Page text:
The effects of the recession on large and small hotel buildings

The recession is a dim effect that has a powerful impact on the world economic sphere. What is its specific effect on the hotel industry? Are many workers from this industry forced to quit their jobs? Are their salaries reduced by half? If anyone is a traveler in need of accommodation or is a person looking for a vacation hotel getaway, what can one expect now that the industry is embarking on this fascinating new global downturn? Are the same effects, for example, for large companies in Las Vegas as with small Barbados hotel establishments?

The answer to one of the above questions – whether workers will be fired or not – is yes. Indeed, the industry is what a luxury is. As such, it will really take a big hit by the downturn, as luxury is last on the list of people's budgets. Of course, the fastest way a business can save money is to get rid of some of its employees. The middle managers of the industry will most likely have the first level fired especially since their presence or more precisely the absence will not make much of a difference for guests who barely notice them in the first place. Then after that level, those personnel who are at the forefront of the industry will be the next person on the hit list. They are room attendants, desk attendants, bells, etc. Therefore the hotel will run with only a few staff, making guests wait a little longer for the services these people provide as more than likely the hotels will be scarce. That is, if there are many visitors in the first place which is unlikely anyway.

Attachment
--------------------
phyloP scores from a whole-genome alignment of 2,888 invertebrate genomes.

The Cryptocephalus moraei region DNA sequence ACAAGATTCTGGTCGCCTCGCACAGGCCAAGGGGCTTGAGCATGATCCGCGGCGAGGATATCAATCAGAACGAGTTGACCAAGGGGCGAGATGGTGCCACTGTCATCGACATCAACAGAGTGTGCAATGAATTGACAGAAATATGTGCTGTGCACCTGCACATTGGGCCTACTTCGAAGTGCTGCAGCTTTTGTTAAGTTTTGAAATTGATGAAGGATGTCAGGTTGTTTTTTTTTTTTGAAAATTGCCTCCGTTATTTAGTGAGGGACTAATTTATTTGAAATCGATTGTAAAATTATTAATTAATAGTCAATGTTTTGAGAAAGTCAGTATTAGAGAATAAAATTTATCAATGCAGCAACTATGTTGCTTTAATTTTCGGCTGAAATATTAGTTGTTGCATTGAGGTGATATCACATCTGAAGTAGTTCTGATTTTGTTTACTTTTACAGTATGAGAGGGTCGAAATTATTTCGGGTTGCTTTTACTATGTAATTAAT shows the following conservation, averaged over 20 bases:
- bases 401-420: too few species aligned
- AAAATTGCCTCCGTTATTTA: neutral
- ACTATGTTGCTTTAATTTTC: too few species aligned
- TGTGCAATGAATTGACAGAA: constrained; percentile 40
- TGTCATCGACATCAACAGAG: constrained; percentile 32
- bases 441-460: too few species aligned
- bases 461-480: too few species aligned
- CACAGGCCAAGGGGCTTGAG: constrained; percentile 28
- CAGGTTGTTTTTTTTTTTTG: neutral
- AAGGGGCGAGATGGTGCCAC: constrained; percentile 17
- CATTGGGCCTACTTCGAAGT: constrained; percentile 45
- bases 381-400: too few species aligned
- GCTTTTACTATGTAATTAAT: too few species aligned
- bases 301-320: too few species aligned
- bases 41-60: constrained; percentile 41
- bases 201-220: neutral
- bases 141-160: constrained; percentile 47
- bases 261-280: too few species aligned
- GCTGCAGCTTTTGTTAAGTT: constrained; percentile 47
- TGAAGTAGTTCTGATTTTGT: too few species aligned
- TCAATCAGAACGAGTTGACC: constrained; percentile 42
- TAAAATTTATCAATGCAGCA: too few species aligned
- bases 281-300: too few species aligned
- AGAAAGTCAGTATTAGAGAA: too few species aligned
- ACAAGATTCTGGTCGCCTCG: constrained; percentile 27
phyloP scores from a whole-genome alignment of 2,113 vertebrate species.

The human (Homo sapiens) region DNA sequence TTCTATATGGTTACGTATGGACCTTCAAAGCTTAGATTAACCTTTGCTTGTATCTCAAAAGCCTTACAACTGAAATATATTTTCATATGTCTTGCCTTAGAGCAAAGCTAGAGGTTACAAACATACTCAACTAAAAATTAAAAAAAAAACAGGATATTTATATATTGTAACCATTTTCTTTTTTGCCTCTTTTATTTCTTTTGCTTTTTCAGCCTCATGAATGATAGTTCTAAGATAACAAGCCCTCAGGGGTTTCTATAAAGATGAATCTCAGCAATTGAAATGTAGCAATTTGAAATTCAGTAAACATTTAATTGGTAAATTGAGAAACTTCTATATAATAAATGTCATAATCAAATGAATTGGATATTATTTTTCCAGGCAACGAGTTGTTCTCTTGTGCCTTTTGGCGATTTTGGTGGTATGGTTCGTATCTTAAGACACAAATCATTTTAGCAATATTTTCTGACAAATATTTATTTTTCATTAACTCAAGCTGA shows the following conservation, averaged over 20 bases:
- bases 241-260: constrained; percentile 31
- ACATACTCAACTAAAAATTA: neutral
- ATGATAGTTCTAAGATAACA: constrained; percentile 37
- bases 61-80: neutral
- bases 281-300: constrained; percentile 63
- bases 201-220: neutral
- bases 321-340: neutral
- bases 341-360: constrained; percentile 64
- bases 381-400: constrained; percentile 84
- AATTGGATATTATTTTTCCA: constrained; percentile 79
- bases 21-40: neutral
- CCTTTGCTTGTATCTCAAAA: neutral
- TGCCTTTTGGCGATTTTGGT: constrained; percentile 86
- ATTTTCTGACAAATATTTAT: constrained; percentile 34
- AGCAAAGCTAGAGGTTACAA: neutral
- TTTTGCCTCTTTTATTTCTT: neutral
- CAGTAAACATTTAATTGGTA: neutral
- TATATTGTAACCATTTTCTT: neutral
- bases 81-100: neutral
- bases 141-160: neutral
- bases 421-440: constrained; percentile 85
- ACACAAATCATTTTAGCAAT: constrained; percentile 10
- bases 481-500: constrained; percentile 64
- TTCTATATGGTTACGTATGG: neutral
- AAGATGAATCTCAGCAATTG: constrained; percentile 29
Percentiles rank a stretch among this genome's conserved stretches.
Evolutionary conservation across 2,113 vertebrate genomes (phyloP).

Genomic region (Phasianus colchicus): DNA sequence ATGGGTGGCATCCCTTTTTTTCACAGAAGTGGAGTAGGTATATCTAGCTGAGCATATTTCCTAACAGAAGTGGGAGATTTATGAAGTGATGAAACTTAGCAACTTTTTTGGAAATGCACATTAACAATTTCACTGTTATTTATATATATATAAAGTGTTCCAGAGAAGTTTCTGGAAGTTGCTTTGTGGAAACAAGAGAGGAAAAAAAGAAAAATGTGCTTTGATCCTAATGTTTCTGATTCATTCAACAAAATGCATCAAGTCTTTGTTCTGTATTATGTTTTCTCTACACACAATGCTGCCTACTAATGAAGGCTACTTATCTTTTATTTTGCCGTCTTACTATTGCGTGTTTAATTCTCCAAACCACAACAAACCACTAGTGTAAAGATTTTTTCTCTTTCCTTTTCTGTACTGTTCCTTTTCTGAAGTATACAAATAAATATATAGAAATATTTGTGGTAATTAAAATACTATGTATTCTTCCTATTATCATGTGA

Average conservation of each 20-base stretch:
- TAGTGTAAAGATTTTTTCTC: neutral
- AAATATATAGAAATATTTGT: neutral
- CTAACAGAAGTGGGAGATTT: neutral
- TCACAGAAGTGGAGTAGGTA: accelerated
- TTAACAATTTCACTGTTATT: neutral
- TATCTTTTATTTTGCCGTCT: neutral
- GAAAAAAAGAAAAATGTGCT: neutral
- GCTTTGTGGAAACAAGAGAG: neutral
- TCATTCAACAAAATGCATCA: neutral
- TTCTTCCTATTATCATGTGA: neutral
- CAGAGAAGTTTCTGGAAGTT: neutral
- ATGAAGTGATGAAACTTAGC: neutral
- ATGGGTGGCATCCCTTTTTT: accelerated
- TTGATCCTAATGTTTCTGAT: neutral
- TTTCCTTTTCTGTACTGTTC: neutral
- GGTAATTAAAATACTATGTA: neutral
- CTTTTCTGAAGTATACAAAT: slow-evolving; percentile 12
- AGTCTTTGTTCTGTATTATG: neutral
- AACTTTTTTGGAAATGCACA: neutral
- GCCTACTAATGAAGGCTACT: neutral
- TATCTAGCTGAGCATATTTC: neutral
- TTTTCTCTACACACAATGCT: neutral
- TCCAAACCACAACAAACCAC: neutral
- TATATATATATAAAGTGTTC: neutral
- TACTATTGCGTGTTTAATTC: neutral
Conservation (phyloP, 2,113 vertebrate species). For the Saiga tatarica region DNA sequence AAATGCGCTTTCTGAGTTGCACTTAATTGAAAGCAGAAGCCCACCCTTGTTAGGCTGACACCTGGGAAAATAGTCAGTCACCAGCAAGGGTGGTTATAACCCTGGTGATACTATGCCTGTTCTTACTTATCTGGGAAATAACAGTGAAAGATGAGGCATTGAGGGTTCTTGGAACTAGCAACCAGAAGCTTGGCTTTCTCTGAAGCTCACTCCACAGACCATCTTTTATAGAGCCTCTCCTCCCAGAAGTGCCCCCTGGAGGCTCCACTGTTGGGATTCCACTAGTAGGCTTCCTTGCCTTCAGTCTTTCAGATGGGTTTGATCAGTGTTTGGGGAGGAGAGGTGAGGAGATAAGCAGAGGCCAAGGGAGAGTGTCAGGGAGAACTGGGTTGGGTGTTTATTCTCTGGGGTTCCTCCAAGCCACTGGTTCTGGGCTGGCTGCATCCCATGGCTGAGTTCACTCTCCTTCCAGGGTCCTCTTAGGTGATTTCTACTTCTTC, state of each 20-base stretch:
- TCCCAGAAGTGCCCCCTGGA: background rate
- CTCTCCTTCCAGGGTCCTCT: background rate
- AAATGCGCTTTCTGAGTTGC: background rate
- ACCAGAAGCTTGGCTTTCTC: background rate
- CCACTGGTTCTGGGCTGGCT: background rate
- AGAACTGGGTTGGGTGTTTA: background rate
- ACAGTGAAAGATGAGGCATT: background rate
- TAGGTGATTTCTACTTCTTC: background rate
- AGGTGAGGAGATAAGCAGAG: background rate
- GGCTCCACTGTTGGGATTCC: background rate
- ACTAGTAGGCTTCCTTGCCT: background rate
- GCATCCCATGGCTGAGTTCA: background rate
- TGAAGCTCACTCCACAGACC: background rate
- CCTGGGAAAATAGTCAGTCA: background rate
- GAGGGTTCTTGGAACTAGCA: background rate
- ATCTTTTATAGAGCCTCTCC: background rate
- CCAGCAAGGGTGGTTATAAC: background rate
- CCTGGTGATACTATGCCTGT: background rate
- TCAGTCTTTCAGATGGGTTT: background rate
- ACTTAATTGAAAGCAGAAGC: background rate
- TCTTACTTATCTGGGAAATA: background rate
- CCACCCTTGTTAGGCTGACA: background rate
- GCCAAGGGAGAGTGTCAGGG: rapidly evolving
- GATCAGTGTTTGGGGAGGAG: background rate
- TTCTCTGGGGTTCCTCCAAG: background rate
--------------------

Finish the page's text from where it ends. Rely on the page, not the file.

Most likely hotels will try to outsource their services. Of course, only big name hotels can do that. For example, small Barbados hotels or other Caribbean institutions, which are most likely family-owned, will not have to transfer resources as it will not be as profitable to do so. This will solve the shortage of staff. However, outside staff will most likely be under training and there is a good chance that such employees will not be able to meet the usual standards of service excellence for which the hotel has been known before.

Such is the fate of the hotel industry. Mostly it will be the same everywhere. Business areas where hotels benefited business travelers like New York, or Tokyo will have less business as businesses reduce such costs. Sharing the same fate are tourist sites like the Caribbean or South Africa, as the tourism industry will likely shrink due to the downturn. Thus, whether a small Barbados hotel or a large Luxor in Vegas, the industry will have problems across the board. Expect lower rates especially in tourist accommodation for the next two years.